Despite the similarities between the series and the 1968 theatrical release Yours, Mine and Ours starring Henry Fonda and Lucille Ball, the original script for The Brady Bunch pre-dated the script for the film. However, the success of the film was likely a factor in ABC's eventually ordering the series.
Often erroneously cited as the first series to show a "blended" family (two series which debuted in the 1950s, Make Room For Daddy and Bonanza, had step-siblings and half-siblings respectively), it came at a time when divorce and remarriage in America was seeing a surge. Episodes in the first season chronicled the family learning to adjust to its new circumstances and become a unit, as well as typical childhood problems such as dating, rivalries and family squabbles and the fact that their house had two bedrooms for six children.
Subtle references to larger social problems found their way into the dialogue from time to time. In one social-issue episode, season two's "The Liberation of Marcia Brady," Marcia explores the oppression of the Brady women and sets out to prove a girl can do anything a boy can. The boys find this very upsetting and Peter finds himself joining the Sunflower Girls, Marcia's club, in hopes of making her back down from her 'bad idea'.
Mike did much of his architectural work in an office/design studio within the house, an apparent way of lending some realism to the way in which sitcom dads seem to be almost always at home while nonetheless earning a good living. In the episodes where he was shown in his away-from-home office, he often came home from work about the same time the children got home from school.
The theme song penned by Schwartz quickly communicated to audiences that the Bradys were a blended family, though the situation largely was deemphasized from the second season on with a few exceptions. Two episodes from the third season, "Not So Rose Colored Glasses" and "Jan's Aunt Jenny", mention that Mike and Carol had been married for three years. In "Kelly's Kids," reference was made to the Bradys' adoptions ("Either way, you adopted three boys and you adopted three girls, right?") when their neighbors, the Kellys, adopted three boys of different races.
In 1971, due to the success of the Brady's ABC Friday night companion show The Partridge Family (about a musical family), some episodes began to feature the Brady Kids as a singing group. Though only a handful of shows actually featured them singing and performing ("Dough-Re-Mi" in the third season, "Amateur Nite" in the fourth and "Adios, Johnny Bravo" in the fifth), the Brady Bunch began to release albums. Though they never charted as high as the Partridges, the cast began touring the United States during the summer hiatus from the show, headlining as The Kids from the Brady Bunch. Although only Barry Williams and Maureen McCormick stayed in the music business as adults, Christopher Knight readily admits he felt he could not sing and recalls having great anxiety about performing live on stage with the cast.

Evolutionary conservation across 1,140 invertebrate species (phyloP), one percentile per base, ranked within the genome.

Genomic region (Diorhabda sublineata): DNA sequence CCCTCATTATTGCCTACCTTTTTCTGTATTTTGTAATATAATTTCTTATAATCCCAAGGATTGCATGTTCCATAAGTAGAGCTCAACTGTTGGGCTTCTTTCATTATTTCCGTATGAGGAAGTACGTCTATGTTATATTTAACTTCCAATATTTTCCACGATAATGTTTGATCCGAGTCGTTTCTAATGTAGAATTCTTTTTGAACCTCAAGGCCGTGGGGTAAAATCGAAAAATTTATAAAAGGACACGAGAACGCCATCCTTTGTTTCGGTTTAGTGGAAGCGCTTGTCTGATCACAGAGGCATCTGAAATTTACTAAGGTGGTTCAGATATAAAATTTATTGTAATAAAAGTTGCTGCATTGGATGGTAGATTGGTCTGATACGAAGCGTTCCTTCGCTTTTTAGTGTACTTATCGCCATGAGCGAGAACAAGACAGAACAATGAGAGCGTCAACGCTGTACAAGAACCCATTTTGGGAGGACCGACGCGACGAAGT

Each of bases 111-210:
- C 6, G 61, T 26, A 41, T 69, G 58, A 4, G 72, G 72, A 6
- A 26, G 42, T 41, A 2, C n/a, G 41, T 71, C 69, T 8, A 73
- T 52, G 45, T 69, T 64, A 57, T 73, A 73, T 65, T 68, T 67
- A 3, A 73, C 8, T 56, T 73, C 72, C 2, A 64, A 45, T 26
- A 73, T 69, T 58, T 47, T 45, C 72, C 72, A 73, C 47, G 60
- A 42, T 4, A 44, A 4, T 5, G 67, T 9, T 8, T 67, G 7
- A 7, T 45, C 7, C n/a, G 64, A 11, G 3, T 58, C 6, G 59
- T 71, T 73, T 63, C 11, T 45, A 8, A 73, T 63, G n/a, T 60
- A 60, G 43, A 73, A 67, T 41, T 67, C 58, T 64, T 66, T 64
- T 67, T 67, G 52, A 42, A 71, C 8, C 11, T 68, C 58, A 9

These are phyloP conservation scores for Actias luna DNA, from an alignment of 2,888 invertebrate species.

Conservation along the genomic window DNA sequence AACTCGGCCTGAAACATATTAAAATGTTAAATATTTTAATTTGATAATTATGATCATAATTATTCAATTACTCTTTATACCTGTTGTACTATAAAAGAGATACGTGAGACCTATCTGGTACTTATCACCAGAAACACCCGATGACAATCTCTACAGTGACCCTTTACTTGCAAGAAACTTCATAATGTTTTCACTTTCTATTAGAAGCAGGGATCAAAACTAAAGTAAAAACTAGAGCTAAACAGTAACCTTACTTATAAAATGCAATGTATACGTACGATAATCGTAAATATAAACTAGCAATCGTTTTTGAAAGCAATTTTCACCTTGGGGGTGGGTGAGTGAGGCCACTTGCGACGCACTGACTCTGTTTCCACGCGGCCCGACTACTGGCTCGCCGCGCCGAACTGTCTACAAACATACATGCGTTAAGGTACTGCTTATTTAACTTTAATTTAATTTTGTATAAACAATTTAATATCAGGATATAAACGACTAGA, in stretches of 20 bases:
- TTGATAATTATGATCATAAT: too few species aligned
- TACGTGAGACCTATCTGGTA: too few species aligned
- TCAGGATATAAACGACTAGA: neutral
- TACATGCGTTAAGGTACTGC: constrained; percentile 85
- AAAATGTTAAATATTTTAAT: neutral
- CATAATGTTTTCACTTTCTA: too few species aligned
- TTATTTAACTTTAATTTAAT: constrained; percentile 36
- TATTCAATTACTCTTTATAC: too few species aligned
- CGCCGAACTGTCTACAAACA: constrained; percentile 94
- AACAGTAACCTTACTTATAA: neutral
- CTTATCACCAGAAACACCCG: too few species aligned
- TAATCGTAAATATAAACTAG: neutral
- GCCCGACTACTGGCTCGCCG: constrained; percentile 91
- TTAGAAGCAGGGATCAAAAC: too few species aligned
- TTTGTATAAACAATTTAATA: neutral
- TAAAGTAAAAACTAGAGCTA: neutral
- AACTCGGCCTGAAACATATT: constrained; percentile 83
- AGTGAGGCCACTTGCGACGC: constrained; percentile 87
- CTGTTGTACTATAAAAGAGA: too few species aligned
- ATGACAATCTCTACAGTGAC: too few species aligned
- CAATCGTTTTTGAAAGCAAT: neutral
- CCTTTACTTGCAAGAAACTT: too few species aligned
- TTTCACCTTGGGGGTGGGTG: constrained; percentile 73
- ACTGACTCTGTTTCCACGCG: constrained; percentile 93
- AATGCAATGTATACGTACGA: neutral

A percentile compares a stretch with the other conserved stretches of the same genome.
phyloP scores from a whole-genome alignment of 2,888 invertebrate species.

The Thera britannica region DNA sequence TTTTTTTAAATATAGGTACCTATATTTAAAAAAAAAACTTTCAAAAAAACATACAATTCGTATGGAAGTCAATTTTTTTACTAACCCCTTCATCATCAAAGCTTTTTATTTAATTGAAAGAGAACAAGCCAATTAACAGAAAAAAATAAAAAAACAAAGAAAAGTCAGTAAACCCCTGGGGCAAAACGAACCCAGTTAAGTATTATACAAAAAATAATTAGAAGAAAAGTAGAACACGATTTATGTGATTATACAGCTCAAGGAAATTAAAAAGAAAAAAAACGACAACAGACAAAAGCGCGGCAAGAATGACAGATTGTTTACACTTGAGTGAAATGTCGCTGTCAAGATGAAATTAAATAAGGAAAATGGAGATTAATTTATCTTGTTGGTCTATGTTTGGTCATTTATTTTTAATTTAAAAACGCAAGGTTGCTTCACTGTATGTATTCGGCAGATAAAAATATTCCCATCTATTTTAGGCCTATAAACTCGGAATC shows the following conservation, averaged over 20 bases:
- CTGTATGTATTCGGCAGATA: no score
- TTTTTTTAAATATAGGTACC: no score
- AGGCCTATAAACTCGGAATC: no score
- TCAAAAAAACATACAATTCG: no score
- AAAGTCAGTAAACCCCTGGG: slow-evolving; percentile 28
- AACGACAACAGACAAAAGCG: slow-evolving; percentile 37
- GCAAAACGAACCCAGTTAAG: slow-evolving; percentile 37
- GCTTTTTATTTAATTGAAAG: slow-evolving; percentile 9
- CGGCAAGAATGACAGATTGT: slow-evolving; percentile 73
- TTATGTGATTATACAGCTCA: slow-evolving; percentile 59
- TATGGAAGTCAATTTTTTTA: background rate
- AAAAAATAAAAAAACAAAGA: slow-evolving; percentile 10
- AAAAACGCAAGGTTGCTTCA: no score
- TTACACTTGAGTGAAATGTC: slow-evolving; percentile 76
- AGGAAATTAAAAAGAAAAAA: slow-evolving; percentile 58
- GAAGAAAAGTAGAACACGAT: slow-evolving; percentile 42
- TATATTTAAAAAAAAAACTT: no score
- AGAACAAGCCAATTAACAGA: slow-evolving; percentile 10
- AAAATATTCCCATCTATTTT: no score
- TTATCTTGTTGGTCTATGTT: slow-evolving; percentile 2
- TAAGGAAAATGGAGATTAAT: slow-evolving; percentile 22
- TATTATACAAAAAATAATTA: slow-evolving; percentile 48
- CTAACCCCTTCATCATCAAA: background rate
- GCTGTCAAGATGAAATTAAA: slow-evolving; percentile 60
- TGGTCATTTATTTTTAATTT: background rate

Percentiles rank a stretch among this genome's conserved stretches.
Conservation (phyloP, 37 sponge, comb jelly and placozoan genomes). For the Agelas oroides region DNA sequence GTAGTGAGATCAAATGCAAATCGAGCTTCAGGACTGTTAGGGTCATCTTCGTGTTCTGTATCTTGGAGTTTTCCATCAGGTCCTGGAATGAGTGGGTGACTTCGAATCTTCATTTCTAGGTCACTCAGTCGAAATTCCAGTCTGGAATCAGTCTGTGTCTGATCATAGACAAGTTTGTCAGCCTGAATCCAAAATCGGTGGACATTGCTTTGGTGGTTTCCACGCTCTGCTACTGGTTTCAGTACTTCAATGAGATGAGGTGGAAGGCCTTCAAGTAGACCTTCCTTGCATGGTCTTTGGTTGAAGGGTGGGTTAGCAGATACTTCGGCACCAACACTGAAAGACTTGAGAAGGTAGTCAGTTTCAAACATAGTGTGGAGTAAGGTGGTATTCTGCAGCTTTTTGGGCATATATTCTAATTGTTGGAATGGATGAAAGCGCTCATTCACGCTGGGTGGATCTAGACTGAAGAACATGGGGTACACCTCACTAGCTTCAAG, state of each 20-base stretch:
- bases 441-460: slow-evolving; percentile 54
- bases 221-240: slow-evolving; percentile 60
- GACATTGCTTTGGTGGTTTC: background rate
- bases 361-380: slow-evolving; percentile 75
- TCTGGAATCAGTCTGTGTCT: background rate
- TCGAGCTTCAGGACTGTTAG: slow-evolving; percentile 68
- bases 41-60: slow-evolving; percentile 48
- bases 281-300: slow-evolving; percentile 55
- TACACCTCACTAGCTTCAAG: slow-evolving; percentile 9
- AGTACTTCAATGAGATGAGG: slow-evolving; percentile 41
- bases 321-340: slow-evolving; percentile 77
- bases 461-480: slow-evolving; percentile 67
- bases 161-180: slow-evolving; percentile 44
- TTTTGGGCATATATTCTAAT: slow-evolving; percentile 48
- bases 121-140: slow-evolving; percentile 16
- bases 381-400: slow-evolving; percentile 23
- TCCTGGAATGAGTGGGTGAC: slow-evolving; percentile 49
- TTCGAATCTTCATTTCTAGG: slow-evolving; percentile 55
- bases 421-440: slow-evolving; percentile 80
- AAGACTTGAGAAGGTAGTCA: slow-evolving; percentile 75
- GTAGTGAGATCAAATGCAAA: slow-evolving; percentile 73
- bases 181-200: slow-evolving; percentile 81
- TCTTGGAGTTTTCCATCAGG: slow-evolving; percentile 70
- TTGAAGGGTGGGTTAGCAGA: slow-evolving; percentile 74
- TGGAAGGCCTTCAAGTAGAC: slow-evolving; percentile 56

The Brady Bunch never achieved high ratings during its primetime run (never placing in the top 25 during the five years it aired) and was canceled in 1974 when Greg graduated from high school and was about to enroll in college. Despite its less-than-stellar primetime ratings and having won no awards, the show would become a true cultural phenomenon, enduring in the minds of Americans and in syndication for decades. The series has spawned several sequel series on the "big 3" U.S. networks, two made-for-theater and three made-for-TV movies, a touring stage show and countless specials and documentaries on both network and cable TV.
Since its first airing in syndication in September 1975, an episode of the show has been broadcast somewhere in the United States and abroad every single day of every single year through at least 2007. Reruns were also shown on ABC in the daytime from July 9, 1973 to August 29, 1975, at 11:30 a.m. Eastern/10:30 Central. The run was interrupted only once, between April 21 and June 27, 1975, when ABC ran a short-lived game show, Blankety Blanks, in that time slot.
When the episodes were repeated in syndication, they usually appeared every weekday in late-afternoon or early-evening slots on local stations. This enabled children to watch the episodes when they came home from school, making the program widely popular and giving it iconic status among those who were too young to have seen the series during its prime time run. The show's longevity in the public mind largely owes to that phenomenon, which was a unique aberration from the traditional norm of a previously-run network program being sold to stations as schedule filler between network programming blocs.